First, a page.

The million-dollar impact of burnout & busyness culture

In a pre-pandemic world, employees would often show their dedication to the job by being the first one in the office, the last one to leave, and rarely taking breaks. Busyness was a sign of the high achiever. Now, with hybrid working conditions of both remote and in-person, the method might not be the same, but the mindset is still prevalent. The ideal employee is one who is always ‘on’.

For an executive, the need to be busy might look like an inability to shut off, constantly checking emails on the weekends, or refusing to delegate work. But this is not sustainable. The cultural obsession with productivity has led to an epidemic of burnout and stress in the workplace, and it’s impacting quality of life as well as businesses.

What are the signs of burnout? And why should leaders care about the well-being of their employees and themselves?

The World Health Organisation classifies burnout as a ‘syndrome conceptualized as resulting from chronic workplace stress that has not been successfully managed’. It lists the three characteristics of burnout as:


In a study by Personio, 38% of employees in the UK and Ireland are looking to change roles due to toxic workplace culture, bad work-life balance, and a lack of career progression. This turnover rate could cost businesses nearly €17 million. In fact, companies in the States are seeing a similar trend with a ‘record number’ of employees quitting their jobs. McKinsey & Co. refers to it as ‘The Great Attrition’. Burnout always existed, but the pandemic has exacerbated its effects.

Employee burnout is a huge problem that affects not only the employee themselves, but the business, the leaders, and the broader culture. And it’s costing millions.

Busyness can lead to burnout because of the ‘tunnelling’ effect. According to a Harvard Business Review article, researchers describe this phenomenon as the inability to focus on anything but the immediate task at hand. In this state, there’s no bandwidth to focus on long-term goals or strategic planning. It’s exhausting. The first step to breaking free of this cycle is to recognize the signs of burnout and admit that something needs to change.

As burnout and stress are cumulative and chronic, a few ‘bad’ days in a row should not be ignored. Nutrition, sleep, and physical exercise play a huge role in overall well-being. It’s important to get a minimum of seven hours of sleep a night, eat a well-balanced diet, and move the body regularly. Meditation and mindfulness are also proven to improve the effects of stress when practised consistently.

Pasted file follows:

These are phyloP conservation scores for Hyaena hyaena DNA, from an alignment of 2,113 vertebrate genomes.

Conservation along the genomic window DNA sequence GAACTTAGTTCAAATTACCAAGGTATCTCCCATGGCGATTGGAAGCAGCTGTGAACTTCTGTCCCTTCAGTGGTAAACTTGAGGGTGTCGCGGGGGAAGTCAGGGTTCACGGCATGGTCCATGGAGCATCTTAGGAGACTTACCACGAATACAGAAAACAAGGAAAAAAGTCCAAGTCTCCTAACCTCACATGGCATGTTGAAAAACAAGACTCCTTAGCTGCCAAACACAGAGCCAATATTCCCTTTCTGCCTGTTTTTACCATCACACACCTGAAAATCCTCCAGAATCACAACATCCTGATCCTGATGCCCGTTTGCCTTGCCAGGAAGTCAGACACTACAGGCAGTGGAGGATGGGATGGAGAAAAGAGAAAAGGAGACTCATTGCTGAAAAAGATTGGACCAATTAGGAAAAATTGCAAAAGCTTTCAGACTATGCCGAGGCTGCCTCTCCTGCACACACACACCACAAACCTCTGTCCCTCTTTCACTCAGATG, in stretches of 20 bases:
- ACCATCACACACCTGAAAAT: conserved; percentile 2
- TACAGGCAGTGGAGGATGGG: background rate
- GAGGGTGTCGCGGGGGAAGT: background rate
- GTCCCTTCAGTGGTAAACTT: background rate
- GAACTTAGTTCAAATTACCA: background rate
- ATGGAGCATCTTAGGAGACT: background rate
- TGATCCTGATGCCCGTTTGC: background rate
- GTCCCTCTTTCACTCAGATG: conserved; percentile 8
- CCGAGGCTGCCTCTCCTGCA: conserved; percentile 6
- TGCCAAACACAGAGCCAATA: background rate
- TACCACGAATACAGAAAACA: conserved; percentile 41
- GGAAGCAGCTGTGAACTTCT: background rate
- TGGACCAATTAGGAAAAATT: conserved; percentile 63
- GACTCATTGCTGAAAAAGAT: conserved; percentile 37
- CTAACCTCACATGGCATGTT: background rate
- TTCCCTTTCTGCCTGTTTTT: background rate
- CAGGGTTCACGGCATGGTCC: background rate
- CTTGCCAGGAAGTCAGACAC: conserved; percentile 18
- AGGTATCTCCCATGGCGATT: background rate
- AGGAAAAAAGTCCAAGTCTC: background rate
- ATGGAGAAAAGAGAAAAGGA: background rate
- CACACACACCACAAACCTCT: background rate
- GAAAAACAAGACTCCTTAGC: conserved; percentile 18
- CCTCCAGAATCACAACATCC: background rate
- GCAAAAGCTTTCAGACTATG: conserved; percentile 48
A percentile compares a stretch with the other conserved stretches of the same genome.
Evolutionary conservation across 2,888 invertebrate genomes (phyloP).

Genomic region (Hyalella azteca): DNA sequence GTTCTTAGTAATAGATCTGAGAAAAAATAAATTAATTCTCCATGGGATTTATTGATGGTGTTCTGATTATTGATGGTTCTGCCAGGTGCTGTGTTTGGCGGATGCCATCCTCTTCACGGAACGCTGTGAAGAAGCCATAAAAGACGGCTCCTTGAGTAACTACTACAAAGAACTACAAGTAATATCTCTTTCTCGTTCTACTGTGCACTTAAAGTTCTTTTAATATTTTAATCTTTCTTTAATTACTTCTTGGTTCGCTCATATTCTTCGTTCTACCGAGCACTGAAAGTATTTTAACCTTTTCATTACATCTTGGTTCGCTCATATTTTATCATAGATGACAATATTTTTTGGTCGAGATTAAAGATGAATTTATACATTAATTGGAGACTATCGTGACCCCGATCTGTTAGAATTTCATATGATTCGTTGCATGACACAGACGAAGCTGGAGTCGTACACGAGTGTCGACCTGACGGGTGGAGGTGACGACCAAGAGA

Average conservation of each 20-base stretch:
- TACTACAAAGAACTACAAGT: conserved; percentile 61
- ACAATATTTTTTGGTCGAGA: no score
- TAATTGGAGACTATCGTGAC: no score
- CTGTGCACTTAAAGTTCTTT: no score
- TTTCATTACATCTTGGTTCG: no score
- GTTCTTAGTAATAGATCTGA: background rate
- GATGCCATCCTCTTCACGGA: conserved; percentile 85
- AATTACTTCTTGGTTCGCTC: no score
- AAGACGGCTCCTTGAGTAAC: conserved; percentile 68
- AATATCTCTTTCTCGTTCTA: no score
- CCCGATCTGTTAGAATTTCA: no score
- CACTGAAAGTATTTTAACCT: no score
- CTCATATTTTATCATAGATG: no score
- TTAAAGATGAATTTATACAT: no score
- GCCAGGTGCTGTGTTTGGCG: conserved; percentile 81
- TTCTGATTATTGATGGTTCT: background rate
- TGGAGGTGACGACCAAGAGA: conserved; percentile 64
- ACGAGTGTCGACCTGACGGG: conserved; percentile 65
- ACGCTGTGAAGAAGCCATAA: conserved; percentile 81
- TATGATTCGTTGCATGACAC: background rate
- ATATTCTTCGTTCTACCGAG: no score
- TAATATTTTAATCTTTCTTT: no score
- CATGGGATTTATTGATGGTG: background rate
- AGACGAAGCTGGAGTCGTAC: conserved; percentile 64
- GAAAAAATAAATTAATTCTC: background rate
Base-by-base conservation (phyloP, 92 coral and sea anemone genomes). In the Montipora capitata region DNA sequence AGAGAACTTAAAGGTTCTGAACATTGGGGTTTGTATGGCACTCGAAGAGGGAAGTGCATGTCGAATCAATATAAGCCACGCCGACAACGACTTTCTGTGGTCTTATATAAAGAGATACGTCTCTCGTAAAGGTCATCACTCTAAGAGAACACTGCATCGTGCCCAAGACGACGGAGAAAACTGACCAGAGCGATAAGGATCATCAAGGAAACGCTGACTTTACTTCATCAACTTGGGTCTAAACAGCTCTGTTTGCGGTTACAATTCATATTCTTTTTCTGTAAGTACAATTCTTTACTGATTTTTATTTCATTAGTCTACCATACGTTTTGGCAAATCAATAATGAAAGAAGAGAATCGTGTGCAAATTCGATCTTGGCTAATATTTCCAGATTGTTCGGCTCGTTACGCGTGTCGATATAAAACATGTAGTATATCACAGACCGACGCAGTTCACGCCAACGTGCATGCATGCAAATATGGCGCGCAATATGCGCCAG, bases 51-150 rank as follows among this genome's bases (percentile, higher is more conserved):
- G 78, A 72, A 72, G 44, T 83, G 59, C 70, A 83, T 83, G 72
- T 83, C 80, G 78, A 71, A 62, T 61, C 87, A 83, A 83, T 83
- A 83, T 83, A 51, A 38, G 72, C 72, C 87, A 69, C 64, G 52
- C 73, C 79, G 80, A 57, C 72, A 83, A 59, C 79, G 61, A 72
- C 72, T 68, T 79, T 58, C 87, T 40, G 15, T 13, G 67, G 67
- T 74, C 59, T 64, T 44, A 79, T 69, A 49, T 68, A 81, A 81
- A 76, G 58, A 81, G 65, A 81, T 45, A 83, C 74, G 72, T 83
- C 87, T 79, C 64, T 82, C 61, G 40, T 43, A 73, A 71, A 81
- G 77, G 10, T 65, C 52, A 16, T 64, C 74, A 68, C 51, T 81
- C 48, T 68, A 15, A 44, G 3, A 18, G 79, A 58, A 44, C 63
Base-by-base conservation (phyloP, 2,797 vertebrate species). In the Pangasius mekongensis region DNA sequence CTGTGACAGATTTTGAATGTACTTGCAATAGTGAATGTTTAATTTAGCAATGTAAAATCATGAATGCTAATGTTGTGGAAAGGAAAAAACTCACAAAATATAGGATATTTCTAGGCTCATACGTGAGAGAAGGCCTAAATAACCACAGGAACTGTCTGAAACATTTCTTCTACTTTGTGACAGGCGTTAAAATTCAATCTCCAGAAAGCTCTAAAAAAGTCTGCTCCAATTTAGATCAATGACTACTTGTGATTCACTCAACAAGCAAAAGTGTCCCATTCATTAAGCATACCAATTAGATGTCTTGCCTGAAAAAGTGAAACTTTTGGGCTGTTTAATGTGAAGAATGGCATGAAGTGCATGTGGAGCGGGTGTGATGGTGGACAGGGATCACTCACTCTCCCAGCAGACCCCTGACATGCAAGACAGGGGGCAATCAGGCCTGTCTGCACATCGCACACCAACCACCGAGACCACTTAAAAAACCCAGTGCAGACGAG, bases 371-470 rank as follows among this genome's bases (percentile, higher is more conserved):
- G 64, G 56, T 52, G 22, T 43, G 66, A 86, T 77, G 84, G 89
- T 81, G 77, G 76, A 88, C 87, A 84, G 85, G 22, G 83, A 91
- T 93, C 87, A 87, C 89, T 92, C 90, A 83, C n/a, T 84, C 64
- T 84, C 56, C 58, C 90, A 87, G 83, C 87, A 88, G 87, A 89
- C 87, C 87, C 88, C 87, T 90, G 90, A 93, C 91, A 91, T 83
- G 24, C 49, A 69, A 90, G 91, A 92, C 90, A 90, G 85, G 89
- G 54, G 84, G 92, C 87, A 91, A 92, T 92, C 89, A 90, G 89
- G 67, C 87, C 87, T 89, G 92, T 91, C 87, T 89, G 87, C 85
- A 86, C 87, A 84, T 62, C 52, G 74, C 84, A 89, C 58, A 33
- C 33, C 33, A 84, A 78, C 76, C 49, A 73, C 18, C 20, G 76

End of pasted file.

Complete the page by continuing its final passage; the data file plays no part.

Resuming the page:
Another way to combat burnout, which on the surface may seem counterintuitive, is scheduling downtown and relaxation into the workday. A Scientific American article explains that ‘downtime replenishes the brain’s stores of attention and motivation, encourages productivity and creativity, and is essential to achieve our highest levels of performance’. Downtime can include a meditation practice, but it can also be taking a midday nap or a walk outside.

For a company culture to drastically change, leaders need to create new models for productivity and success. Perhaps the ideal employee is one who prioritises their mental health and physical well-being while getting the job done. Leaders can also encourage their employees to create personal boundaries. There will be times when an executive or manager sends an email at 9 p.m., but it does not mean that they require an immediate response.

Lastly, burnout is often a symptom of an underlying issue. There are simple ways to combat burnout, such as proper diet and nutrition, sleep, and setting boundaries, but there could also be another cause that requires deeper reflection.

In a study on how the most successful people conquer burnout, Bismarck Lepe, CEO, talks about the importance of mission in relation to burnout:

‘I don’t believe “burnout” is a function of the amount or intensity of work one takes on. Rather, feeling burned out is usually caused by a misalignment between the individual and their daily tasks’.

Bismarck Lepe, CEO Wizeline

Stability, benefits, and healthcare are all important aspects of a job, but if a person hates their work, it can also have an array of negative health impacts. The solution to burnout might be less about finding work-life balance and more about finding work that is fulfilling.

Burnout may be leading to a million-dollar loss for businesses, but the price on quality of life is equally bad, if not worse. If leaders can address burnout and stress and create better working conditions, there will be more attraction and retention rather than attrition. Change needs to start from the top-down for the culture to shift.